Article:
Gov't plans to again implement strict distancing measures

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Gov't plans to again implement strict distancing measures

A restaurant owner watches the news in her empty establishment in Seodaemun District, western Seoul, on Wednesday, as the government announces its plans to implement much stricter social distancing measures. [YONHAP]

A restaurant owner watches the news in her empty establishment in Seodaemun District, western Seoul, on Wednesday, as the government announces its plans to implement much stricter social distancing measures. [YONHAP]

 
Korea’s daily new Covid-19 infections soared close to 8,000 on Wednesday, hitting a new high, while critical cases also set a record, continuing to inch toward 1,000.
 
As Covid-19 runs rampant, authorities eventually decided to make a U-turn from its return to normalcy back to its much stricter social distancing measures.
 
The Korea Disease Control and Prevention Agency (KDCA) reported 7,850 new Covid-19 cases Wednesday, a leap by 2,283 from the previous day, raising the total caseload to 536,495. This was the highest single-day total of new Covid cases to date, since the country saw its first patient on Jan. 20, 2020.
 
The daily number of new cases rose nearly 4.7 times in less than two months compared to the figure on Nov. 1 — 1,684 cases — when the country first started its “Living with Covid-19” strategies.
 
In line with the increasing daily cases, the number of critically ill patients passed the 900-mark the previous day with 906 and rose again to hit 964 — a threefold increase from Nov. 1's 343.
 
Sixty-nine more people died of the virus, bringing the death toll to 4,456.
 
With the pandemic worsening, the government decided to halt its plan for a gradual return to normal life and return to its intensive social distancing measures.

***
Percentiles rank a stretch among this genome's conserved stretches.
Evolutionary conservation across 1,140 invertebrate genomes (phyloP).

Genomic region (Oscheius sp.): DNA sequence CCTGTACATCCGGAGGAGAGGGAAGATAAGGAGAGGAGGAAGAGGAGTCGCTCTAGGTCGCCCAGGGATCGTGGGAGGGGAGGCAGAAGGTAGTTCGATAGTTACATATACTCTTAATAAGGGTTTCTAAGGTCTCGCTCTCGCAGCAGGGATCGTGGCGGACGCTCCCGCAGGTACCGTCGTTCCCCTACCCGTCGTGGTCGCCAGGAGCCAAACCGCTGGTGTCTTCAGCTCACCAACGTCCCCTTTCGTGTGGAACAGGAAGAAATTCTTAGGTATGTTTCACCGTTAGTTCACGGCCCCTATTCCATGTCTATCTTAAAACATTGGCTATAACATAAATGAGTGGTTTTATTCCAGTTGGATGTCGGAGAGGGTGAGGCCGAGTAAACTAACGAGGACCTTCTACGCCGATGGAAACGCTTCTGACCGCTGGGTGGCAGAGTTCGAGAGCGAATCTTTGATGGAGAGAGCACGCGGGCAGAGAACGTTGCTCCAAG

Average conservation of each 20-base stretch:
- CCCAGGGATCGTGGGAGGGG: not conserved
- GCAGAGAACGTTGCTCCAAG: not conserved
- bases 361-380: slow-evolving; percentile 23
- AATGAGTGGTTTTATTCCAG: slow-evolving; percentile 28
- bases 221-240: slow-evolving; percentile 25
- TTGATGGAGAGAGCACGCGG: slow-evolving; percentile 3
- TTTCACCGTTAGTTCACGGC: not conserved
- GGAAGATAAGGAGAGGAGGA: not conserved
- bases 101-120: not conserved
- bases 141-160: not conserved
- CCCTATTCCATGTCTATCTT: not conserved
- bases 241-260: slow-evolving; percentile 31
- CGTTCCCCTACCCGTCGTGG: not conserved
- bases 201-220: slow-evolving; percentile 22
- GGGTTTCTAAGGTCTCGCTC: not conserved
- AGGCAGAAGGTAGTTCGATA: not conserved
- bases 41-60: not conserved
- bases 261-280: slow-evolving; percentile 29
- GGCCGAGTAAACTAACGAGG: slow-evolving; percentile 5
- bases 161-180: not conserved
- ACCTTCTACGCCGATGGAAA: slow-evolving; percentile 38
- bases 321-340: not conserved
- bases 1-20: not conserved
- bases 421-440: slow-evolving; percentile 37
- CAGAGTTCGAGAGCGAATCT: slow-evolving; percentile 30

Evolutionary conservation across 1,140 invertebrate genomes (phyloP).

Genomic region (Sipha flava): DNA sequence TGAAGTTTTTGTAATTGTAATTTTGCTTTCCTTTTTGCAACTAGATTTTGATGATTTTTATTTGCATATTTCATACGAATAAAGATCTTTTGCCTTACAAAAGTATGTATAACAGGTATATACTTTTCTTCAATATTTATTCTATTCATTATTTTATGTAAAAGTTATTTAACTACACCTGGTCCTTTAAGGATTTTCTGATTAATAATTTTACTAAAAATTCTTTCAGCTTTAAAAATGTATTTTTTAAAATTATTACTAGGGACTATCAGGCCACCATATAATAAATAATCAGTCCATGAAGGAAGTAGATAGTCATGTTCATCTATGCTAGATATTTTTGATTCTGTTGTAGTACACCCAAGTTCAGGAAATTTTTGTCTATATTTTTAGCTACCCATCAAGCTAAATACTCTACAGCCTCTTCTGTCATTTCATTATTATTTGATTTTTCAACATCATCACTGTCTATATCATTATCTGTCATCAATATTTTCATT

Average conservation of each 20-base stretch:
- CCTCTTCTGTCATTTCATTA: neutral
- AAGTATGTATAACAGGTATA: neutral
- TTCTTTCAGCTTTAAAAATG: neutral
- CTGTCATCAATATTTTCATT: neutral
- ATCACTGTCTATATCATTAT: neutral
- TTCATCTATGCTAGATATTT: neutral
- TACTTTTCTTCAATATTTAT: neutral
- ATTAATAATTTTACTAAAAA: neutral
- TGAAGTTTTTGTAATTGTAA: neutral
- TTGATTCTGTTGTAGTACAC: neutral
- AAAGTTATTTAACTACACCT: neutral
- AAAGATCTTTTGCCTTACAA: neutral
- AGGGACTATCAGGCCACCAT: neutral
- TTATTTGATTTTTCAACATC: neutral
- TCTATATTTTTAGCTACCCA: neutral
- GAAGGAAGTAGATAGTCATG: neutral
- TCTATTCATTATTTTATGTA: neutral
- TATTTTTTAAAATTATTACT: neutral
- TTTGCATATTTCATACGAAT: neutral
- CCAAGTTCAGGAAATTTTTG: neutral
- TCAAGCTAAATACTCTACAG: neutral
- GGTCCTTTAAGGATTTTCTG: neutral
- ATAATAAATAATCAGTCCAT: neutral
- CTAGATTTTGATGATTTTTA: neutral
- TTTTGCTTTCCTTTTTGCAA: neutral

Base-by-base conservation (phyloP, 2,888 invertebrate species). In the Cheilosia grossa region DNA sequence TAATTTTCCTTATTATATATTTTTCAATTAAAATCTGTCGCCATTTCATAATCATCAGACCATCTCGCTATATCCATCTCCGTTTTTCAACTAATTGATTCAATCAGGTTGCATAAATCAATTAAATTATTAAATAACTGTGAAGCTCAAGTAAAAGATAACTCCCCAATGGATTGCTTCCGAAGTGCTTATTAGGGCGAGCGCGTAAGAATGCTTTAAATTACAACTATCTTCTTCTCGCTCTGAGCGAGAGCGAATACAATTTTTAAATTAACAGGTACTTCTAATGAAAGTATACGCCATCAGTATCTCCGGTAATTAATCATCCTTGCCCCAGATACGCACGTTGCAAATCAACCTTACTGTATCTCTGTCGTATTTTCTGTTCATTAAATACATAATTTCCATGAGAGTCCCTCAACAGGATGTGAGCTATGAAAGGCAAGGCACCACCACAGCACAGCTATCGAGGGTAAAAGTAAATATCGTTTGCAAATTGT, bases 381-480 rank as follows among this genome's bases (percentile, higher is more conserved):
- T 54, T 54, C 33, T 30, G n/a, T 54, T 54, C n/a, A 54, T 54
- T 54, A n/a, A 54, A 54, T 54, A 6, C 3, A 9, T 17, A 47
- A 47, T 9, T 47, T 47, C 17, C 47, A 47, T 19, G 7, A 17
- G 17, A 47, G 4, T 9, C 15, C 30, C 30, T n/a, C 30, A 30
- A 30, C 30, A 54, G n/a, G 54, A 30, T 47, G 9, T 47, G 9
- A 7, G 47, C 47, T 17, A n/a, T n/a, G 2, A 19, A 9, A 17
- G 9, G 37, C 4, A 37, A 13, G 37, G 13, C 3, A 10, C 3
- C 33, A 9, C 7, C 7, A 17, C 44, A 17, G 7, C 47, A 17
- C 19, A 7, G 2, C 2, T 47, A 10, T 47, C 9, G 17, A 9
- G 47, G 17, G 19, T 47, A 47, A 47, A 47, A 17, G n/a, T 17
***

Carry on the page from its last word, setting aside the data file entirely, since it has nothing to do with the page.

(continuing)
Saying that the government views the current virus situation “to be very grave,” Prime Minister Kim Boo-kyum declared in Wednesday’s virus response meeting that it “plans to implement much stronger social distancing measures.”
 
It is likely that the authorities will announce extra public health measures on Thursday to enforce for the following two weeks.
 
The government is reportedly considering limiting social gatherings to four people in the greater Seoul area from the current six in the capital area or eight elsewhere, and forcing businesses to close at 9 p.m. or 10 p.m. — similar to the Level 4 measures under the previous social distancing scheme.
 
The prime minister added, “If the measures are implemented, we will also come up with suitable compensation measures for small business owners and self-employed people who will once again have to bear the brunt.”
 
Meanwhile, some are saying the government already missed the golden hour to curb the virus spread, citing the long hesitation in implementing the “extraordinary measures” that it had previously announced.
 
Regarding such criticism, Son Young-rae, senior epidemiological strategist at the Central Disaster Management Headquarters, in a briefing Wednesday said that stricter distancing “is effective for public health but the social cost to bear is also quite high,” adding, “there is a lot to reflect on prior to making the decision.”